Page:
“Never underestimate the size of the fence in training, big fences are often used for lack of technique” “Always striving for ‘Rideability’” “Often the more you chase the horse, the more they’ll back off.”

Adam’s analogies of our sport – “You wouldn’t make the tennis racket and then learn the game, or build the Formula 1 car or a Sailing boat and compete when they aren’t quite finished.”

Leg into hand – “There’s no such thing as a one-armed accordion player” and “use your legs before you do it, not after you’ve messed up”.
Adam spoke about how we use language to get to the correct understanding; for example, in the Piaffe work, he would describe the movement being ‘in place’ rather than ‘on the spot’.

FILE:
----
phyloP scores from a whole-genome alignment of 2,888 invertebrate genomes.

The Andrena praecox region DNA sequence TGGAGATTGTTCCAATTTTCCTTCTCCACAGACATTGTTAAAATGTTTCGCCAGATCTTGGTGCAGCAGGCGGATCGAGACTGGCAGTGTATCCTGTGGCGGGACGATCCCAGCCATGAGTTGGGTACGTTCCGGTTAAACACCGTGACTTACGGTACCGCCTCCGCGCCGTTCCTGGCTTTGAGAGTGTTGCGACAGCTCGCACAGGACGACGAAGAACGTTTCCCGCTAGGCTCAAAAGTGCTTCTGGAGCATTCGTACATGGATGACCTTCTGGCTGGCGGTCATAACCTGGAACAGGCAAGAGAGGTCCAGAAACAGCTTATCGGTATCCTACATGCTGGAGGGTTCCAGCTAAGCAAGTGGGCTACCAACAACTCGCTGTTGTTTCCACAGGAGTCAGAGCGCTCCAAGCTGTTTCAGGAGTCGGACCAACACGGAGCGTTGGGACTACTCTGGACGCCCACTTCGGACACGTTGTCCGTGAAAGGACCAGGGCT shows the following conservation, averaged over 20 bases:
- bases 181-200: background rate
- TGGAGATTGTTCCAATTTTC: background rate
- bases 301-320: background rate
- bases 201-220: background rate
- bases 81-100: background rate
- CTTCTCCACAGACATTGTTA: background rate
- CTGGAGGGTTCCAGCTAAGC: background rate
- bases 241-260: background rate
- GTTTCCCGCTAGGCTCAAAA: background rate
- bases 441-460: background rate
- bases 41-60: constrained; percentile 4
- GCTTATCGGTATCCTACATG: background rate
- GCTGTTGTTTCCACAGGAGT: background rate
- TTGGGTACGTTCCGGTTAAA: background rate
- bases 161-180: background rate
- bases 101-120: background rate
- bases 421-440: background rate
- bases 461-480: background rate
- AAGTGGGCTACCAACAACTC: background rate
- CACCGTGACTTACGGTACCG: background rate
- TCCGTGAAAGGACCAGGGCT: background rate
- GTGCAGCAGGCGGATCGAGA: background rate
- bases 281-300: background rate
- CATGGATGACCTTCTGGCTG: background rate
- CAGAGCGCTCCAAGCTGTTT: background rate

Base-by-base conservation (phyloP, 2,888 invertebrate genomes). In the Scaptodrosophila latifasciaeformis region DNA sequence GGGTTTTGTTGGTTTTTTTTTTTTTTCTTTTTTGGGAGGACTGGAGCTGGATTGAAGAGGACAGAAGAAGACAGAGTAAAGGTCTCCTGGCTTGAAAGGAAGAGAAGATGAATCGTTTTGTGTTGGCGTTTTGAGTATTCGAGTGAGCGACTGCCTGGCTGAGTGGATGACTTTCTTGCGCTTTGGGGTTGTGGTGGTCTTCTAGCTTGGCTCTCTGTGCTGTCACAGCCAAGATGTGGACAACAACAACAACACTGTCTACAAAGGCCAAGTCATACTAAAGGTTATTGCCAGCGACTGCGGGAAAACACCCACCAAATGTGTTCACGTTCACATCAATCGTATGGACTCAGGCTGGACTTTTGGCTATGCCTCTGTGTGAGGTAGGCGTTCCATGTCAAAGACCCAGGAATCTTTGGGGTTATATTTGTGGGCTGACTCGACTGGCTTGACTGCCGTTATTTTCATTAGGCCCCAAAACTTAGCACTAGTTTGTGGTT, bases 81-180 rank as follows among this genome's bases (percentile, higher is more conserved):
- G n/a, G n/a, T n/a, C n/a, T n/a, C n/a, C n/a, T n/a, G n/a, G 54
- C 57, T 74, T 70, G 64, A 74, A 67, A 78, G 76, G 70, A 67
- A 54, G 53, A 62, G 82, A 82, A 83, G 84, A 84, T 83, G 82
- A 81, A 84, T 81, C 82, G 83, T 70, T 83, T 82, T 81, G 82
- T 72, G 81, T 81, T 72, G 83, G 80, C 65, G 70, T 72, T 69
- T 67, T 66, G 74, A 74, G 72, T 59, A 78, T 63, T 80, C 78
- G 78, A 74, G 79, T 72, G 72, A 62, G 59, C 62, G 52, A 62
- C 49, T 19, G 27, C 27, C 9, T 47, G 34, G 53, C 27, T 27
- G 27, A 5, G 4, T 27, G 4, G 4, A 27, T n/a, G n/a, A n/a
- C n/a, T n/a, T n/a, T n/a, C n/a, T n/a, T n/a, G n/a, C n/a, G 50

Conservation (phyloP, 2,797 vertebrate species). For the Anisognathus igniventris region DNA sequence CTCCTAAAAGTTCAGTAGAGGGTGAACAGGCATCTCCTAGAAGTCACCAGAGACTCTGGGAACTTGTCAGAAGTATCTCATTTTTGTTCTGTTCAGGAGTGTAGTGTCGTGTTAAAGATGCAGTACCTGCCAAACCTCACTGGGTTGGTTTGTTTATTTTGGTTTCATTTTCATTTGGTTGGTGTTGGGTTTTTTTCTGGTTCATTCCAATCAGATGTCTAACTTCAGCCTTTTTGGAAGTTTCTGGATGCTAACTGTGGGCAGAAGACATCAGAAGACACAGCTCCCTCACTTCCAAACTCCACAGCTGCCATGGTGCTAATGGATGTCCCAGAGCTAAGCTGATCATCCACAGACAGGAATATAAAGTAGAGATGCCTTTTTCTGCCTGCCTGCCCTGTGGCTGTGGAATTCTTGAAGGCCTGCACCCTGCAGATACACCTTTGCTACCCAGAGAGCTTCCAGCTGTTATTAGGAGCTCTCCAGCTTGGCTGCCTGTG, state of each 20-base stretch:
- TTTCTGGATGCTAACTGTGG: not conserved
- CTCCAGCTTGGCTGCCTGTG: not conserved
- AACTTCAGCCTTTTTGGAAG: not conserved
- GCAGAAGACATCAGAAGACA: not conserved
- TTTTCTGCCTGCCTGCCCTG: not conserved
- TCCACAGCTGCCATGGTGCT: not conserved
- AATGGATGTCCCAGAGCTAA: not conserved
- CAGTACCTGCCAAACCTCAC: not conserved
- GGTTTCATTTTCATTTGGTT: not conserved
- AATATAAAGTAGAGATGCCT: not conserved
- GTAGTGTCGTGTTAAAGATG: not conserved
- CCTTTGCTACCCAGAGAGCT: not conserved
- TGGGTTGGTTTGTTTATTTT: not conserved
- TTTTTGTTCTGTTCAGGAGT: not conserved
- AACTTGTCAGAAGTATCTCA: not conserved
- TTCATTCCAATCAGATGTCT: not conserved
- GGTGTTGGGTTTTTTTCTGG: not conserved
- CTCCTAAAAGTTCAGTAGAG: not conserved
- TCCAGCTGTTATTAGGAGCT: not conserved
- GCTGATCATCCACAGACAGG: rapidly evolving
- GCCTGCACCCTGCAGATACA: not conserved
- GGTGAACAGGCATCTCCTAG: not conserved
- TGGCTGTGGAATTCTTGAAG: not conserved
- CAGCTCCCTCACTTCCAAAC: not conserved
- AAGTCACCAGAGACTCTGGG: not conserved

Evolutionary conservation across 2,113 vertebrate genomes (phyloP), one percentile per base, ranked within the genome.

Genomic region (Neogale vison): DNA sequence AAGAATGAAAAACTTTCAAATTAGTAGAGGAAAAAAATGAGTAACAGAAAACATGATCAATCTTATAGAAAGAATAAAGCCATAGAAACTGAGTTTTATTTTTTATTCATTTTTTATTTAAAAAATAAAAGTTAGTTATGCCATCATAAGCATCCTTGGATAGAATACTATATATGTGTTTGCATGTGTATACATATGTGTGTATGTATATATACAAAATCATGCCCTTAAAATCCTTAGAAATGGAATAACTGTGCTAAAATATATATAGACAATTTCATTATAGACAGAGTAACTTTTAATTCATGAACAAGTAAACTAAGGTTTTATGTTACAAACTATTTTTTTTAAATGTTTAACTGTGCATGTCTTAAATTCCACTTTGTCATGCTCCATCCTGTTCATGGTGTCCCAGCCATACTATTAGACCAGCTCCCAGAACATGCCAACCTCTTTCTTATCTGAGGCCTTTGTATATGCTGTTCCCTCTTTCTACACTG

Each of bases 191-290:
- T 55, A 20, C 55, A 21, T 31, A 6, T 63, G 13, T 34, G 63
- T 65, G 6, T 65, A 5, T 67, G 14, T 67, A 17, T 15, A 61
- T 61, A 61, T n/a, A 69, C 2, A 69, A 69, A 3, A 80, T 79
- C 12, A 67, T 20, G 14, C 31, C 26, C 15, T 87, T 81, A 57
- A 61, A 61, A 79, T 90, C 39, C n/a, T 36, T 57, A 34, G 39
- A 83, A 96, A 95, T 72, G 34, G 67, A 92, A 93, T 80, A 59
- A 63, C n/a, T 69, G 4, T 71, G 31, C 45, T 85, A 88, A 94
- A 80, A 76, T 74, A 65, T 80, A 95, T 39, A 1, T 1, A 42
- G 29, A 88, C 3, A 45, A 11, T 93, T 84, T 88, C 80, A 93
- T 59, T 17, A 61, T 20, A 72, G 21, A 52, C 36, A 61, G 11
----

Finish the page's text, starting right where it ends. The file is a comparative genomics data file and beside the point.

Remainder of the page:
He used a whole range of exercises to work and improve each horse and rider – and explained that the Grand Prix test was the best example of asking for “On and Back” throughout an entire test.

There are mountains of notes that we took, too many to mention, but from a spectator’s point of view, it was good to witness progression and horses with a varied experience and ability. Corinne & Adam were both superb at relaying information and including spectators and study groups in each session.

Both coaches appreciated being able to work with knowledgeable and able riders and spectators on these two days too – they both said they really enjoyed it! Next year’s coaches have a tough act to follow. But we are all enthused and are very much looking forward to next year’s Annual Course.

Report by:
Kirsty Fontaine-Henley BHSI, Hayley Newman BHSI, Lowri Powell BHSL5 E&C, Rachelle Purnell. BHS IIT.